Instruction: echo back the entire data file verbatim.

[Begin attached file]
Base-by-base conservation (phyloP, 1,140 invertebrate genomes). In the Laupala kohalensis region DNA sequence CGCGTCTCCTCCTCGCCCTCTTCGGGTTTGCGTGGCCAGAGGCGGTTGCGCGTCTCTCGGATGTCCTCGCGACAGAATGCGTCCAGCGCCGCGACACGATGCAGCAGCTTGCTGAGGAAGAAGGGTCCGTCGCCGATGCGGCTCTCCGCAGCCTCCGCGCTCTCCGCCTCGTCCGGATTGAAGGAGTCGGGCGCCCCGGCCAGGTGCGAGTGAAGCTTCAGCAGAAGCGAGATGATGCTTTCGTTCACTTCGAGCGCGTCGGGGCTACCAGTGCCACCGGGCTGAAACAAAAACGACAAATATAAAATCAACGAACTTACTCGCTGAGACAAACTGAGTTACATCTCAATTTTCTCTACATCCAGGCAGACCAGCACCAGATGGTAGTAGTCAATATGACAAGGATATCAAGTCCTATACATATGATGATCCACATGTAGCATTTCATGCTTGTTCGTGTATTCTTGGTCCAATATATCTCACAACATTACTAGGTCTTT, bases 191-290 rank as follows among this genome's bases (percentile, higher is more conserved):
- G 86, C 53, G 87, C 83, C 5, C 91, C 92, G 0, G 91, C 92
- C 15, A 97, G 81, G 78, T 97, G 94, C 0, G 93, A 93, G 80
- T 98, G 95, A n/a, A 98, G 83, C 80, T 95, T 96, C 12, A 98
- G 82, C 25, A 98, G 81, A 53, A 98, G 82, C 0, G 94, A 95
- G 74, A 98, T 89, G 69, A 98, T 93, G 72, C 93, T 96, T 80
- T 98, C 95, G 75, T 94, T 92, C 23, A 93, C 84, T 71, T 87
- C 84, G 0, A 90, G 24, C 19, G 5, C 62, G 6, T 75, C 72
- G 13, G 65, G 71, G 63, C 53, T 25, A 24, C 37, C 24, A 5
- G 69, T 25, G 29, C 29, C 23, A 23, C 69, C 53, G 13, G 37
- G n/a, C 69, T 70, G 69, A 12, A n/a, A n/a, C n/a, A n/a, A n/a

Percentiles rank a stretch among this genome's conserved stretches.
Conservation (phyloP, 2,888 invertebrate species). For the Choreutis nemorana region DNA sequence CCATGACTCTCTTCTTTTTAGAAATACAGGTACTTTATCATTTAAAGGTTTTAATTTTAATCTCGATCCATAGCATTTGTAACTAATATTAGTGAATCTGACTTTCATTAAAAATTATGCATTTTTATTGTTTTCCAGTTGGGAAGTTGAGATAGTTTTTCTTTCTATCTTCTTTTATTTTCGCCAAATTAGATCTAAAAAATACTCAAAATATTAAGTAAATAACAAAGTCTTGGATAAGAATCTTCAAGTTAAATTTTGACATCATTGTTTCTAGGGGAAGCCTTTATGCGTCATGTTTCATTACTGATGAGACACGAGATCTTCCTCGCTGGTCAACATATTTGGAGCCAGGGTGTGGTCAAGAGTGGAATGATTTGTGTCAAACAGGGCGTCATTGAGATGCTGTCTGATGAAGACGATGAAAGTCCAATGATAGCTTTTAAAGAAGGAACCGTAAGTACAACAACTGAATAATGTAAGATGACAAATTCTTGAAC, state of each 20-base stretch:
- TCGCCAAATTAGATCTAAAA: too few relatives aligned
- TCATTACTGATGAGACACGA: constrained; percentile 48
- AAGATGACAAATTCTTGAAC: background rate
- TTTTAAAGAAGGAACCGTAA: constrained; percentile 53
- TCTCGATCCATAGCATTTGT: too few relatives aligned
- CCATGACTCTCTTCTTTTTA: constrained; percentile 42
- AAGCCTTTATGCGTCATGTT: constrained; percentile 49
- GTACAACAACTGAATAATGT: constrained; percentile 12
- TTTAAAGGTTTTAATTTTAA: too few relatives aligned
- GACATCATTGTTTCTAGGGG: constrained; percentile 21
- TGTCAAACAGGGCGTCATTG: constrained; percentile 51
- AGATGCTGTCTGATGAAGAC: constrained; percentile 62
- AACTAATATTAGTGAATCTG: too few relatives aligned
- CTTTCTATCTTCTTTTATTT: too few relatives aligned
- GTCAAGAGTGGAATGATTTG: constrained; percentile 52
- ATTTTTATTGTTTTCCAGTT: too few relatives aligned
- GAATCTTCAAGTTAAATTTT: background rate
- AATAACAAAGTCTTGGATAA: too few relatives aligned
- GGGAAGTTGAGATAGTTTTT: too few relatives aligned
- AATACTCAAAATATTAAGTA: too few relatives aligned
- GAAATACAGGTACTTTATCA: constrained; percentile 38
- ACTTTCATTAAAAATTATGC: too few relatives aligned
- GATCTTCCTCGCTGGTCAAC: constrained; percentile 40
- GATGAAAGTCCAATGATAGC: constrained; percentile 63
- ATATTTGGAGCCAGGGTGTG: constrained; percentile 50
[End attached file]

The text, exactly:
Base-by-base conservation (phyloP, 1,140 invertebrate genomes). In the Laupala kohalensis region DNA sequence CGCGTCTCCTCCTCGCCCTCTTCGGGTTTGCGTGGCCAGAGGCGGTTGCGCGTCTCTCGGATGTCCTCGCGACAGAATGCGTCCAGCGCCGCGACACGATGCAGCAGCTTGCTGAGGAAGAAGGGTCCGTCGCCGATGCGGCTCTCCGCAGCCTCCGCGCTCTCCGCCTCGTCCGGATTGAAGGAGTCGGGCGCCCCGGCCAGGTGCGAGTGAAGCTTCAGCAGAAGCGAGATGATGCTTTCGTTCACTTCGAGCGCGTCGGGGCTACCAGTGCCACCGGGCTGAAACAAAAACGACAAATATAAAATCAACGAACTTACTCGCTGAGACAAACTGAGTTACATCTCAATTTTCTCTACATCCAGGCAGACCAGCACCAGATGGTAGTAGTCAATATGACAAGGATATCAAGTCCTATACATATGATGATCCACATGTAGCATTTCATGCTTGTTCGTGTATTCTTGGTCCAATATATCTCACAACATTACTAGGTCTTT, bases 191-290 rank as follows among this genome's bases (percentile, higher is more conserved):
- G 86, C 53, G 87, C 83, C 5, C 91, C 92, G 0, G 91, C 92
- C 15, A 97, G 81, G 78, T 97, G 94, C 0, G 93, A 93, G 80
- T 98, G 95, A n/a, A 98, G 83, C 80, T 95, T 96, C 12, A 98
- G 82, C 25, A 98, G 81, A 53, A 98, G 82, C 0, G 94, A 95
- G 74, A 98, T 89, G 69, A 98, T 93, G 72, C 93, T 96, T 80
- T 98, C 95, G 75, T 94, T 92, C 23, A 93, C 84, T 71, T 87
- C 84, G 0, A 90, G 24, C 19, G 5, C 62, G 6, T 75, C 72
- G 13, G 65, G 71, G 63, C 53, T 25, A 24, C 37, C 24, A 5
- G 69, T 25, G 29, C 29, C 23, A 23, C 69, C 53, G 13, G 37
- G n/a, C 69, T 70, G 69, A 12, A n/a, A n/a, C n/a, A n/a, A n/a

Percentiles rank a stretch among this genome's conserved stretches.
Conservation (phyloP, 2,888 invertebrate species). For the Choreutis nemorana region DNA sequence CCATGACTCTCTTCTTTTTAGAAATACAGGTACTTTATCATTTAAAGGTTTTAATTTTAATCTCGATCCATAGCATTTGTAACTAATATTAGTGAATCTGACTTTCATTAAAAATTATGCATTTTTATTGTTTTCCAGTTGGGAAGTTGAGATAGTTTTTCTTTCTATCTTCTTTTATTTTCGCCAAATTAGATCTAAAAAATACTCAAAATATTAAGTAAATAACAAAGTCTTGGATAAGAATCTTCAAGTTAAATTTTGACATCATTGTTTCTAGGGGAAGCCTTTATGCGTCATGTTTCATTACTGATGAGACACGAGATCTTCCTCGCTGGTCAACATATTTGGAGCCAGGGTGTGGTCAAGAGTGGAATGATTTGTGTCAAACAGGGCGTCATTGAGATGCTGTCTGATGAAGACGATGAAAGTCCAATGATAGCTTTTAAAGAAGGAACCGTAAGTACAACAACTGAATAATGTAAGATGACAAATTCTTGAAC, state of each 20-base stretch:
- TCGCCAAATTAGATCTAAAA: too few relatives aligned
- TCATTACTGATGAGACACGA: constrained; percentile 48
- AAGATGACAAATTCTTGAAC: background rate
- TTTTAAAGAAGGAACCGTAA: constrained; percentile 53
- TCTCGATCCATAGCATTTGT: too few relatives aligned
- CCATGACTCTCTTCTTTTTA: constrained; percentile 42
- AAGCCTTTATGCGTCATGTT: constrained; percentile 49
- GTACAACAACTGAATAATGT: constrained; percentile 12
- TTTAAAGGTTTTAATTTTAA: too few relatives aligned
- GACATCATTGTTTCTAGGGG: constrained; percentile 21
- TGTCAAACAGGGCGTCATTG: constrained; percentile 51
- AGATGCTGTCTGATGAAGAC: constrained; percentile 62
- AACTAATATTAGTGAATCTG: too few relatives aligned
- CTTTCTATCTTCTTTTATTT: too few relatives aligned
- GTCAAGAGTGGAATGATTTG: constrained; percentile 52
- ATTTTTATTGTTTTCCAGTT: too few relatives aligned
- GAATCTTCAAGTTAAATTTT: background rate
- AATAACAAAGTCTTGGATAA: too few relatives aligned
- GGGAAGTTGAGATAGTTTTT: too few relatives aligned
- AATACTCAAAATATTAAGTA: too few relatives aligned
- GAAATACAGGTACTTTATCA: constrained; percentile 38
- ACTTTCATTAAAAATTATGC: too few relatives aligned
- GATCTTCCTCGCTGGTCAAC: constrained; percentile 40
- GATGAAAGTCCAATGATAGC: constrained; percentile 63
- ATATTTGGAGCCAGGGTGTG: constrained; percentile 50